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I am looking for a java library which can inline an external CSS file with a HTML document based on its ID/class attributes.

I've found jStyleParser but I am not sure if this is the right library for me. I seem to fail to understand if it can do the job of inlining the CSS on the elements from the HTML. The documentation and examples is not what I expected.

Is there anyone who can answer that question or does there exist another library for this?

Thanks

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2 Answers 2

up vote 5 down vote accepted

You may try CSSBox. Just take a look at the ComputeStyles demo contained in the package (see the doc/examples/README file in the distribution package for information about running the demo). It computes all the styles and creates a new HTML document (represented by a DOM) with the corresponding inline style definitions.

The source is in src/org/fit/cssbox/demo/ComputeStyles.java and it's pretty short. Actually, it uses jStyleParser for doing the main job, CSSBox just provides a nicer interface for this.

        //Open the network connection 
        DocumentSource docSource = new DefaultDocumentSource(args[0]);

        //Parse the input document
        DOMSource parser = new DefaultDOMSource(docSource);
        Document doc = parser.parse();

        //Create the CSS analyzer
        DOMAnalyzer da = new DOMAnalyzer(doc, docSource.getURL());
        da.attributesToStyles(); //convert the HTML presentation attributes to inline styles
        da.addStyleSheet(null, CSSNorm.stdStyleSheet(), DOMAnalyzer.Origin.AGENT); //use the standard style sheet
        da.addStyleSheet(null, CSSNorm.userStyleSheet(), DOMAnalyzer.Origin.AGENT); //use the additional style sheet
        da.getStyleSheets(); //load the author style sheets

        //Compute the styles
        System.err.println("Computing style...");
        da.stylesToDomInherited();

        //Save the output
        PrintStream os = new PrintStream(new FileOutputStream(args[1]));
        Output out = new NormalOutput(doc);
        out.dumpTo(os);
        os.close();

        docSource.close();
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Ack! It doesn't work in AppEngine! Curse you Google! –  Chloe Jan 8 '14 at 22:15
    
@radkovo How would this example be modified in case the source is a String input = "<html>...</html>" (instead of a URL)? Nice work btw! –  athspk Sep 16 '14 at 19:34
    
@athspk You would have to write your own DocumentSource implementation that creates an input stream from a string instead of an URL. This should be quite simple, just take a look at the original DefaultDocumentSource implementation. Here you may find how to create an input stream from a string. –  radkovo Sep 17 '14 at 12:05
    
Yes, in the end this is how i did it. Thanks again! –  athspk Sep 17 '14 at 17:54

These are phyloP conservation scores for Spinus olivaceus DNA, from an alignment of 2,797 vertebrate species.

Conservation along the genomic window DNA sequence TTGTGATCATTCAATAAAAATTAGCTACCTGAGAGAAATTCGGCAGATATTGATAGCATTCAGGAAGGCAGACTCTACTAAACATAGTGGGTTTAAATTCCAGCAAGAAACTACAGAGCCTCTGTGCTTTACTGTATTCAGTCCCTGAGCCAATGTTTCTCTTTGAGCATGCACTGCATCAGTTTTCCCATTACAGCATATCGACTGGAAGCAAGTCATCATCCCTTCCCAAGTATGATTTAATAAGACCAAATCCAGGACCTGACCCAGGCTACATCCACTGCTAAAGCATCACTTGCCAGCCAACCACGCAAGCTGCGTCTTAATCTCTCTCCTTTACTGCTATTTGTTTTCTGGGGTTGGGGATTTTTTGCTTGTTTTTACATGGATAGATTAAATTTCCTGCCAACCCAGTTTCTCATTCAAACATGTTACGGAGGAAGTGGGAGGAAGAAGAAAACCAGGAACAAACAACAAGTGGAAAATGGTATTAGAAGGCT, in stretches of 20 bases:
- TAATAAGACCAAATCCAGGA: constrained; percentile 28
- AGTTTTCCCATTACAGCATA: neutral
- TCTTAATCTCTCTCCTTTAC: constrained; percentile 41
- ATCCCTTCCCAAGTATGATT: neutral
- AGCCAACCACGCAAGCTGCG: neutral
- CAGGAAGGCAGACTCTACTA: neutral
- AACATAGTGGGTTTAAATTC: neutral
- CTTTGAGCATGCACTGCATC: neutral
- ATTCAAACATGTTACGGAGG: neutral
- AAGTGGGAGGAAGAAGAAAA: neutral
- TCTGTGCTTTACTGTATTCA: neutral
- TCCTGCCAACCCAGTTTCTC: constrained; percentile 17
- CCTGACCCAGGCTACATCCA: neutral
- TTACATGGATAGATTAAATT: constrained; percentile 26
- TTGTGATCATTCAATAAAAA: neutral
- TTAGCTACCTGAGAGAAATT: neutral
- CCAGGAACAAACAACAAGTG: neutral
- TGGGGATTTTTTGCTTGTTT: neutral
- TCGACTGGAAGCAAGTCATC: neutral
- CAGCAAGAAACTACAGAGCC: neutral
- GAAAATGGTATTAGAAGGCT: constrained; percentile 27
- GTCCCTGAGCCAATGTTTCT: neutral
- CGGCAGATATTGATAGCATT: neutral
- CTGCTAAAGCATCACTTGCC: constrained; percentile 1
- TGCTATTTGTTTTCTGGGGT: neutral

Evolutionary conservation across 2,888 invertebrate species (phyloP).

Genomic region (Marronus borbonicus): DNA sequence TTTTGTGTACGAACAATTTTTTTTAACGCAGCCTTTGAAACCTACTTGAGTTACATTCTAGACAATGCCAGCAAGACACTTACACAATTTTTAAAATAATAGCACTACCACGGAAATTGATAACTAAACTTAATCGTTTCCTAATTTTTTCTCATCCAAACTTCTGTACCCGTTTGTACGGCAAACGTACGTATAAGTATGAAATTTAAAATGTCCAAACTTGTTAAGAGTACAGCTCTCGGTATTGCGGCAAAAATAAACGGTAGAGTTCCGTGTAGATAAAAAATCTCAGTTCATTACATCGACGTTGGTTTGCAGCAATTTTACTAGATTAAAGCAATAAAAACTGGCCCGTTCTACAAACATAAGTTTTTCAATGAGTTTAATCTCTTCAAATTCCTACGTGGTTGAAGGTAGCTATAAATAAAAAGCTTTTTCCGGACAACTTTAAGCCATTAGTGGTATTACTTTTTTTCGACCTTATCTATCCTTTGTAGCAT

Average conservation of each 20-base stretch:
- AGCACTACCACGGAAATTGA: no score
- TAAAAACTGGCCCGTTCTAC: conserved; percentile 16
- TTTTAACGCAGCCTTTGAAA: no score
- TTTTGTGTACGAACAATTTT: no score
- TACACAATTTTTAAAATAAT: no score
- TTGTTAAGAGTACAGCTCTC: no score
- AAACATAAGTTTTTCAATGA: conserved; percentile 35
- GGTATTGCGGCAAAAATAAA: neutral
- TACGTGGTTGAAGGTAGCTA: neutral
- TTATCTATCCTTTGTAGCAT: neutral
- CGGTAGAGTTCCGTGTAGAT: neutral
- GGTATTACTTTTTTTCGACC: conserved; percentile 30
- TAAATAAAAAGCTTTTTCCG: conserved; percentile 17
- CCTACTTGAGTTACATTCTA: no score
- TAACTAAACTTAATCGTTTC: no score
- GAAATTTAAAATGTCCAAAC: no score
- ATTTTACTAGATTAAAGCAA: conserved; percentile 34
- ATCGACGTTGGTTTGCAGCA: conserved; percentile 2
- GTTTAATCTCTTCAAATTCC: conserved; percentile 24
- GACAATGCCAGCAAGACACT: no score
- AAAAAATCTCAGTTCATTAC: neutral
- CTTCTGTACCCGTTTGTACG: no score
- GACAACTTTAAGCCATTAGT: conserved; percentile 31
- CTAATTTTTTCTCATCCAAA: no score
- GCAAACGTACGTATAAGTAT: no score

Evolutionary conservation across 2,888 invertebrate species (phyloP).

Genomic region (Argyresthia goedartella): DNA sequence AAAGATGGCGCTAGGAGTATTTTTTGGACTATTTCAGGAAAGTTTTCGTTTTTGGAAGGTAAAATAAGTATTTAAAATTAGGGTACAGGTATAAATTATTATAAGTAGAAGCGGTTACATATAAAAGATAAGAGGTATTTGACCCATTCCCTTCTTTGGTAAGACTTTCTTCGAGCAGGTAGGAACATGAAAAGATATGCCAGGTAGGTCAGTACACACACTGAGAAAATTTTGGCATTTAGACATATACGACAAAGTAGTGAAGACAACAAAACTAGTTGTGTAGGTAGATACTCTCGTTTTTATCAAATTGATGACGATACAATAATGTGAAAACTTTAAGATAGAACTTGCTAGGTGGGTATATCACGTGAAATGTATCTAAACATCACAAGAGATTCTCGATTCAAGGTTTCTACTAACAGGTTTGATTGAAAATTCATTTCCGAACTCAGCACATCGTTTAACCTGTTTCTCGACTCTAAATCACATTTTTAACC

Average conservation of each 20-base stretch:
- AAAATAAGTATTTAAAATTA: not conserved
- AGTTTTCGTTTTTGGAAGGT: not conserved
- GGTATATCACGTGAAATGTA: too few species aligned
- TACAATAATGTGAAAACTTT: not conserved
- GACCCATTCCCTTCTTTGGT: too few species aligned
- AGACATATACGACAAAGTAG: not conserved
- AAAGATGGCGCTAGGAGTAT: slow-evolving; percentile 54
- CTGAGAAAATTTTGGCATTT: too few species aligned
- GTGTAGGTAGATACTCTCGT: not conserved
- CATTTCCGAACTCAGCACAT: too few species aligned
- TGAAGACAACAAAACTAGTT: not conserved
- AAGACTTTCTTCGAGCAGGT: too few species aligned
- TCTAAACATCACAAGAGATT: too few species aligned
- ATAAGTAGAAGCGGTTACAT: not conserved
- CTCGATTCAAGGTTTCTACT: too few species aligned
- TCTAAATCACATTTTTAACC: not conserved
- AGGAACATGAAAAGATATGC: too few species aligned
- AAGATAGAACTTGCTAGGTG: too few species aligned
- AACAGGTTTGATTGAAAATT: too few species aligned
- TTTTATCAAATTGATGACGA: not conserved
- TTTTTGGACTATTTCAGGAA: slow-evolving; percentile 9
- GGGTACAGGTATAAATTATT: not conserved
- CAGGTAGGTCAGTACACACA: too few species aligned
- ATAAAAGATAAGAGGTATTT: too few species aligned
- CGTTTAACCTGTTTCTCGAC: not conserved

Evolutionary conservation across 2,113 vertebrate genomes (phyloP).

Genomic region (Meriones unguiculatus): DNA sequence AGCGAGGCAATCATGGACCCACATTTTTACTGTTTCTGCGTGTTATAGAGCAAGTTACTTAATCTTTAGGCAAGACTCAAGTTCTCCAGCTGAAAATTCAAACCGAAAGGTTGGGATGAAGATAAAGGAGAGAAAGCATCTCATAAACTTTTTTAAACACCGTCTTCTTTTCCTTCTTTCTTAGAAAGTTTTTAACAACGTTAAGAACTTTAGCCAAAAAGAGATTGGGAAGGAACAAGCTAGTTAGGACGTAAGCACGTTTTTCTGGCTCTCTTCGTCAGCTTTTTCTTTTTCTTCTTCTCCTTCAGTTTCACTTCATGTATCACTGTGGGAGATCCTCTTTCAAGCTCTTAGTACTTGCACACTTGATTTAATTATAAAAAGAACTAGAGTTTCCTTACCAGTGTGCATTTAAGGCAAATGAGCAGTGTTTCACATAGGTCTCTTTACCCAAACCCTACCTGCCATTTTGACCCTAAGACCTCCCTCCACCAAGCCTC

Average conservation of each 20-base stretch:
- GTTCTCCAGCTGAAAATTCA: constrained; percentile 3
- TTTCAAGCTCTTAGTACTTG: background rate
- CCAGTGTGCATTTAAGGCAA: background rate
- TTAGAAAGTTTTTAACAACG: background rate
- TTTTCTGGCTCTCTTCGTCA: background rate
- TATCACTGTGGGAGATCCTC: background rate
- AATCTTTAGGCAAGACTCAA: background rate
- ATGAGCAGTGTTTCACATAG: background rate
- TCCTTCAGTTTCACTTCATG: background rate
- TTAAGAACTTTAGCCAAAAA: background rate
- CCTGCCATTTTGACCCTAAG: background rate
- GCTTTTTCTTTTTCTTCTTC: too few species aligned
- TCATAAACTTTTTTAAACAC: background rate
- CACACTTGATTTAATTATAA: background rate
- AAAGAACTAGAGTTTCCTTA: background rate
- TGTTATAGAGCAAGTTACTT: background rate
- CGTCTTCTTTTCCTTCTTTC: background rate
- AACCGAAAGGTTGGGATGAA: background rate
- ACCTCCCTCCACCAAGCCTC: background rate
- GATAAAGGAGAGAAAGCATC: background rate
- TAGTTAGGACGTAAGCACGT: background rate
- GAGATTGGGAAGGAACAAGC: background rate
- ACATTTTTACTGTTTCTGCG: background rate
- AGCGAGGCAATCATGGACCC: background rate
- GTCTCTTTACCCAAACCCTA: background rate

Can you create a example to create a DocumentSource from an html? I didnt find a way until now. I dont hava a file to read neither a file to output. I would like read a string and output a string... –  GarouDan Mar 3 at 13:44

I've been very happy with JSoup (v1.5.2). I have a method like this:

 public static String inlineCss(String html) {
    final String style = "style";
    Document doc = Jsoup.parse(html);
    Elements els = doc.select(style);// to get all the style elements
    for (Element e : els) {
      String styleRules = e.getAllElements().get(0).data().replaceAll("\n", "").trim();
      String delims = "{}";
      StringTokenizer st = new StringTokenizer(styleRules, delims);
      while (st.countTokens() > 1) {
        String selector = st.nextToken(), properties = st.nextToken();
        if (!selector.contains(":")) { // skip a:hover rules, etc.
          Elements selectedElements = doc.select(selector);
          for (Element selElem : selectedElements) {
            String oldProperties = selElem.attr(style);
            selElem.attr(style,
                oldProperties.length() > 0 ? concatenateProperties(
                    oldProperties, properties) : properties);
          }
        }
      }
      e.remove();
    }
    return doc.toString();
  }

  private static String concatenateProperties(String oldProp, @NotNull String newProp) {
    oldProp = oldProp.trim();
    if (!oldProp.endsWith(";"))
      oldProp += ";";
    return oldProp + newProp.replaceAll("\\s{2,}", " ");
  }
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I think you are missing concatenateProperties function :) –  zozelfelfo Apr 9 '14 at 8:14
    
Thanks @zozelfelfo - I added the missing function –  Nic Cottrell Apr 9 '14 at 9:16

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